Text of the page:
Justice S.S. Sodhi in The Other Side of Justice [my mini review]:
It was a scene reminiscent of the Raj. A large crowd had gathered to greet us at the Allahabad railway station. [...] We were escorted out of the railway station, through the milling crowd -- in a manner so unique and peculiar to Allahabad -- by the liveried orderlies walking ahead and snapping fingers. It was amazing to see how the crowd at the platform just moved away on hearing the clicks. As I was to note later, snapping of fingers by court orderlies was a well-established practice at the high court too, in order to get persons to move aside when a judge was passing by. [p. 34]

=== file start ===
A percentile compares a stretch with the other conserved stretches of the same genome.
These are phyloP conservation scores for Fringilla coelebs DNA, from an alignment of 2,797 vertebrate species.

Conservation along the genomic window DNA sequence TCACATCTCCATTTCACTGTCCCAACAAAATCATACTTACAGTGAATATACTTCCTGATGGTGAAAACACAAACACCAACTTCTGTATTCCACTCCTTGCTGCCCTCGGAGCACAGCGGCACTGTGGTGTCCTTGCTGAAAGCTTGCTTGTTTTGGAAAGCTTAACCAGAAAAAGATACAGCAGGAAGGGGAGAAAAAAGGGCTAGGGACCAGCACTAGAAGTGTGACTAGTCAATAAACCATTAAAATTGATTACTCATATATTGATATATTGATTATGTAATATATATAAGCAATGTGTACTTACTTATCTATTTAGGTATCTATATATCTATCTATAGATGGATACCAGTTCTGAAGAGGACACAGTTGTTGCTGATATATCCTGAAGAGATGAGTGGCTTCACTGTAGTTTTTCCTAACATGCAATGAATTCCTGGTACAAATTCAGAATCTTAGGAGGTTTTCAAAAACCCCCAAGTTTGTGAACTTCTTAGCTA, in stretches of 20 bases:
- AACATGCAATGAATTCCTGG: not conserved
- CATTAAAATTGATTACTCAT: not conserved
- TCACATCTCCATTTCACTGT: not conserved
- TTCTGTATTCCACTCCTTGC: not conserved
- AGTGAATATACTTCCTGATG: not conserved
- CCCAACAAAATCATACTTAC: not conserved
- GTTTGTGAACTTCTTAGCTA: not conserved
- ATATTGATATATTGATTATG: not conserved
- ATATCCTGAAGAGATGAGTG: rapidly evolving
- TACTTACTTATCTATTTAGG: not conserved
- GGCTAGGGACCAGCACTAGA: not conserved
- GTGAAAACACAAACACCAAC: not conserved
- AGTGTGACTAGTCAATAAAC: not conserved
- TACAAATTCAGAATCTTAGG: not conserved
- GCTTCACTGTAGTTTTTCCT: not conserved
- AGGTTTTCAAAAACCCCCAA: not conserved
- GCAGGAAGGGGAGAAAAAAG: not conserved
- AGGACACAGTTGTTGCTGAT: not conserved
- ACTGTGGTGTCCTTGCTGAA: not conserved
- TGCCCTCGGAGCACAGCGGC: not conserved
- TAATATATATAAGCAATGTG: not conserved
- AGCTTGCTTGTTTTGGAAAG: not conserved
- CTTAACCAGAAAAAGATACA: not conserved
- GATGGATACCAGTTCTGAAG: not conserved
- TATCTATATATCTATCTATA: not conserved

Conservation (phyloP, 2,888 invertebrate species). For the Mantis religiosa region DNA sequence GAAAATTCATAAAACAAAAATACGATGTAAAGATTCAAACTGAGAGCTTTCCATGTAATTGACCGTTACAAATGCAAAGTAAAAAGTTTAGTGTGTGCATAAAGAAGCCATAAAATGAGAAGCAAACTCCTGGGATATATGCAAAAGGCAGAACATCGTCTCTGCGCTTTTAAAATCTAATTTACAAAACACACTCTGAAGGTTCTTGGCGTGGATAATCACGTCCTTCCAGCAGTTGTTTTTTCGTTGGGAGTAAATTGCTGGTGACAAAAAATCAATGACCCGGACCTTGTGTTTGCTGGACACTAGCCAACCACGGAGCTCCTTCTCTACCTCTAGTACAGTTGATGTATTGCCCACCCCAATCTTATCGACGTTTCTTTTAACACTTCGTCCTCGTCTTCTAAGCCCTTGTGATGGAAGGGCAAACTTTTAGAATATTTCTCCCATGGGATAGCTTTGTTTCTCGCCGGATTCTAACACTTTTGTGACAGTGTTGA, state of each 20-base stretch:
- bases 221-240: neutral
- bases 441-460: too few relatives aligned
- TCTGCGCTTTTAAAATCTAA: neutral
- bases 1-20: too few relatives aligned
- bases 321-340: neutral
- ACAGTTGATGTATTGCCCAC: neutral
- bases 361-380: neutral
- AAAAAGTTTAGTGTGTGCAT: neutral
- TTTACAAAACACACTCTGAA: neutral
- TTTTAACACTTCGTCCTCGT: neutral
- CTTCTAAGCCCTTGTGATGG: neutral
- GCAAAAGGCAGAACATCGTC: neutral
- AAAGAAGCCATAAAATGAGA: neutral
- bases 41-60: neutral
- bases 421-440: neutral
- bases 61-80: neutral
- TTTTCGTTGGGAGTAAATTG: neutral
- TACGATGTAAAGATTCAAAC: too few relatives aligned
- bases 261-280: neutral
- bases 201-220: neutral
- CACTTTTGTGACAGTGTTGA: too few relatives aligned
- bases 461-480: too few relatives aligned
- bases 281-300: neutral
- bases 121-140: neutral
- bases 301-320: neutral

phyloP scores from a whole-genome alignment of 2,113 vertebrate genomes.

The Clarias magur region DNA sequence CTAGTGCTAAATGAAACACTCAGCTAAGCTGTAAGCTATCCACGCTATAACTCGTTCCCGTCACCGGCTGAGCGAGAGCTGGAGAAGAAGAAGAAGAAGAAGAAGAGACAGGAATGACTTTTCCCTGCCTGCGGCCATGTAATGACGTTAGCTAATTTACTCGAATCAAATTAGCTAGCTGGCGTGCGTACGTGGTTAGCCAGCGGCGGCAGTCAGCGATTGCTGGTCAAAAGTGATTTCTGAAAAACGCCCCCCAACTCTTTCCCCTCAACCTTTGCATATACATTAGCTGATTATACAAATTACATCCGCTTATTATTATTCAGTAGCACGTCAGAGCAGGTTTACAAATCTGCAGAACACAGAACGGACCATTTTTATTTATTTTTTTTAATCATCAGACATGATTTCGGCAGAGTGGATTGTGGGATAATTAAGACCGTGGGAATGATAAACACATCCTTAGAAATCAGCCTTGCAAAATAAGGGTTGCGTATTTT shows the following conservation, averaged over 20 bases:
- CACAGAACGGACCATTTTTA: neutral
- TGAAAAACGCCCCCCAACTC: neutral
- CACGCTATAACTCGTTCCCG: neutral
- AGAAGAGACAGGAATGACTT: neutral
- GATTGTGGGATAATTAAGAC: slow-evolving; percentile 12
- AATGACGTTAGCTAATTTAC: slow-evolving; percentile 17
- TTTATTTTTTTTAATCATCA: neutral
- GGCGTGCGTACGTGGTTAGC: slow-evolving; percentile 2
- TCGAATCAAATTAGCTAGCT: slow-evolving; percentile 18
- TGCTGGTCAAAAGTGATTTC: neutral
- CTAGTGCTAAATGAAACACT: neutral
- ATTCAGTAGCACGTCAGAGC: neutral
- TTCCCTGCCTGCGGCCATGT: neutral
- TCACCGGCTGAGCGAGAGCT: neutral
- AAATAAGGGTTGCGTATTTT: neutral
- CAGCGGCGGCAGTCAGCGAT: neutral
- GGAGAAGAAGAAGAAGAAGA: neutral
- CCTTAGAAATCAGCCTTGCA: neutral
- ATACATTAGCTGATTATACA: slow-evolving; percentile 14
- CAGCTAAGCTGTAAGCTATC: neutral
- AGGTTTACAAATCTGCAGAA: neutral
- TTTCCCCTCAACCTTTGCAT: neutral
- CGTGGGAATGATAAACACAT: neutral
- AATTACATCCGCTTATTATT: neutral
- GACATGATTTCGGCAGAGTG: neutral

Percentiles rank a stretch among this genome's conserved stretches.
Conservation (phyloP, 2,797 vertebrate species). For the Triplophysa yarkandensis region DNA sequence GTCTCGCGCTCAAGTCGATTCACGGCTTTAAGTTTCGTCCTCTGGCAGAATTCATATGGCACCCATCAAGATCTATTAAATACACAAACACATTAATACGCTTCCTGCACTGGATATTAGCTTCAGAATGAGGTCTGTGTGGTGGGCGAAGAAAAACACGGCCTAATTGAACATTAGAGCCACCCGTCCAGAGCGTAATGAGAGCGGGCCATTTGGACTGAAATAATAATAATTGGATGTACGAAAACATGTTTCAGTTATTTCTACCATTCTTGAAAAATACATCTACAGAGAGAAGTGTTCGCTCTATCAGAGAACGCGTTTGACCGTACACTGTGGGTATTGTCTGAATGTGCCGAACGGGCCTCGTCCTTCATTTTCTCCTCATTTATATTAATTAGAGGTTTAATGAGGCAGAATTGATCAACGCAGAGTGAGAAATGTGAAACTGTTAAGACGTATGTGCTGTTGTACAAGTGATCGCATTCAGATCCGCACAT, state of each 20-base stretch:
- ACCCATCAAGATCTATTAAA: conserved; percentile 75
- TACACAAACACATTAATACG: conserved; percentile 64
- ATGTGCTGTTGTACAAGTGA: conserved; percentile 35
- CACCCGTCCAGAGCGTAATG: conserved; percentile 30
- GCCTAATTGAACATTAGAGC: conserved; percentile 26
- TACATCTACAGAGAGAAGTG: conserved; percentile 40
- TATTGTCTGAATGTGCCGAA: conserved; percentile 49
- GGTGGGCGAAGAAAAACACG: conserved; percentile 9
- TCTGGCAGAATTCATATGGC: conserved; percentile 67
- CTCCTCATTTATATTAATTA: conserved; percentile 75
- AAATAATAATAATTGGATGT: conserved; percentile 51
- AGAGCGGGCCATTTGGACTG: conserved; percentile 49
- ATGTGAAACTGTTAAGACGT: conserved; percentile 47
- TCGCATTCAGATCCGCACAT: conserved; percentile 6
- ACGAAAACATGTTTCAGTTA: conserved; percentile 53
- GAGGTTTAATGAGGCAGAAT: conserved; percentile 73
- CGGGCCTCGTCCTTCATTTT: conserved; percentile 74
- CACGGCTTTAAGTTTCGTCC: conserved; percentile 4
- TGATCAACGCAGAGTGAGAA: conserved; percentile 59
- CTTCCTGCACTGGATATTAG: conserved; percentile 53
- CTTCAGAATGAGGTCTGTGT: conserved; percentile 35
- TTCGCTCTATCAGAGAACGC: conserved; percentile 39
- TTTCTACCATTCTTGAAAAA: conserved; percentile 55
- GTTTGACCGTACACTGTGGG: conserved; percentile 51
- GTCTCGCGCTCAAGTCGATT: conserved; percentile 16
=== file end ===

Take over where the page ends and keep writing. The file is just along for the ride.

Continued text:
Here's B.G. Deshmukh in From Poona to the Prime Minister's Office: A Cabinet Secretary Looks Back:
I received a copy of the Assistant Collector's Manual [during the IAS training period]. ... One instruction I still remember was never to go without your official peon preceding you because nobody recognizes a young officer, but the peon's face is well known and people will recognize you only as the peon's officer.